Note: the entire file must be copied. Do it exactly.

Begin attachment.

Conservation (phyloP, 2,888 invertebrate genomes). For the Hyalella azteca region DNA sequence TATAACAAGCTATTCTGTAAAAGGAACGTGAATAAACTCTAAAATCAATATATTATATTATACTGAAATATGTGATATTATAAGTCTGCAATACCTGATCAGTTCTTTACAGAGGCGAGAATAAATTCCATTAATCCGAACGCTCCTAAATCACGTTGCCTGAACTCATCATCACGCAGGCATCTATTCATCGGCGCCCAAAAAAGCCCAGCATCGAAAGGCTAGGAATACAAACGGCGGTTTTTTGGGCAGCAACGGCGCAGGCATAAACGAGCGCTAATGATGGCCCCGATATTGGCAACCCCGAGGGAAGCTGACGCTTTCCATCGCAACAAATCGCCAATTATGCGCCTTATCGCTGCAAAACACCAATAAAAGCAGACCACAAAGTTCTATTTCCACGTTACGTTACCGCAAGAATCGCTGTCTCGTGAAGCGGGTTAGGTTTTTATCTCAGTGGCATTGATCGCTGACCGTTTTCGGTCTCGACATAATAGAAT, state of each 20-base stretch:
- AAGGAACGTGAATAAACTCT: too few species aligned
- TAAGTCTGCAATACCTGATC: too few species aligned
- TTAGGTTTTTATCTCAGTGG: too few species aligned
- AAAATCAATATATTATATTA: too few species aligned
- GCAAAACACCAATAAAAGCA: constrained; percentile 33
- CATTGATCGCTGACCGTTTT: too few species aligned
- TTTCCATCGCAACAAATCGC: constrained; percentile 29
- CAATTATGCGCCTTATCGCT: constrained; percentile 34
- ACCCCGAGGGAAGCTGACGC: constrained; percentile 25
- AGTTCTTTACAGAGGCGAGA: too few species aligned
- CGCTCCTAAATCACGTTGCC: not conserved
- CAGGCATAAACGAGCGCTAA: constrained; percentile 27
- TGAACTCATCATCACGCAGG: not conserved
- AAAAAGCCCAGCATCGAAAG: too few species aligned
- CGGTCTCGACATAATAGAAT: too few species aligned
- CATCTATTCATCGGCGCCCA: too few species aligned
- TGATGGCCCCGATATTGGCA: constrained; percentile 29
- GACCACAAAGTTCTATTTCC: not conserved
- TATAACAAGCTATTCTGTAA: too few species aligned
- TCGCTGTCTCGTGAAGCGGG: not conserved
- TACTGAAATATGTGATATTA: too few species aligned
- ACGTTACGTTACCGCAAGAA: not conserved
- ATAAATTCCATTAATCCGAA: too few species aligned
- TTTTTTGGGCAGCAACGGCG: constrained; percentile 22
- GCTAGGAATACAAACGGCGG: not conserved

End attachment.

Conservation (phyloP, 2,888 invertebrate genomes). For the Hyalella azteca region DNA sequence TATAACAAGCTATTCTGTAAAAGGAACGTGAATAAACTCTAAAATCAATATATTATATTATACTGAAATATGTGATATTATAAGTCTGCAATACCTGATCAGTTCTTTACAGAGGCGAGAATAAATTCCATTAATCCGAACGCTCCTAAATCACGTTGCCTGAACTCATCATCACGCAGGCATCTATTCATCGGCGCCCAAAAAAGCCCAGCATCGAAAGGCTAGGAATACAAACGGCGGTTTTTTGGGCAGCAACGGCGCAGGCATAAACGAGCGCTAATGATGGCCCCGATATTGGCAACCCCGAGGGAAGCTGACGCTTTCCATCGCAACAAATCGCCAATTATGCGCCTTATCGCTGCAAAACACCAATAAAAGCAGACCACAAAGTTCTATTTCCACGTTACGTTACCGCAAGAATCGCTGTCTCGTGAAGCGGGTTAGGTTTTTATCTCAGTGGCATTGATCGCTGACCGTTTTCGGTCTCGACATAATAGAAT, state of each 20-base stretch:
- AAGGAACGTGAATAAACTCT: too few species aligned
- TAAGTCTGCAATACCTGATC: too few species aligned
- TTAGGTTTTTATCTCAGTGG: too few species aligned
- AAAATCAATATATTATATTA: too few species aligned
- GCAAAACACCAATAAAAGCA: constrained; percentile 33
- CATTGATCGCTGACCGTTTT: too few species aligned
- TTTCCATCGCAACAAATCGC: constrained; percentile 29
- CAATTATGCGCCTTATCGCT: constrained; percentile 34
- ACCCCGAGGGAAGCTGACGC: constrained; percentile 25
- AGTTCTTTACAGAGGCGAGA: too few species aligned
- CGCTCCTAAATCACGTTGCC: not conserved
- CAGGCATAAACGAGCGCTAA: constrained; percentile 27
- TGAACTCATCATCACGCAGG: not conserved
- AAAAAGCCCAGCATCGAAAG: too few species aligned
- CGGTCTCGACATAATAGAAT: too few species aligned
- CATCTATTCATCGGCGCCCA: too few species aligned
- TGATGGCCCCGATATTGGCA: constrained; percentile 29
- GACCACAAAGTTCTATTTCC: not conserved
- TATAACAAGCTATTCTGTAA: too few species aligned
- TCGCTGTCTCGTGAAGCGGG: not conserved
- TACTGAAATATGTGATATTA: too few species aligned
- ACGTTACGTTACCGCAAGAA: not conserved
- ATAAATTCCATTAATCCGAA: too few species aligned
- TTTTTTGGGCAGCAACGGCG: constrained; percentile 22
- GCTAGGAATACAAACGGCGG: not conserved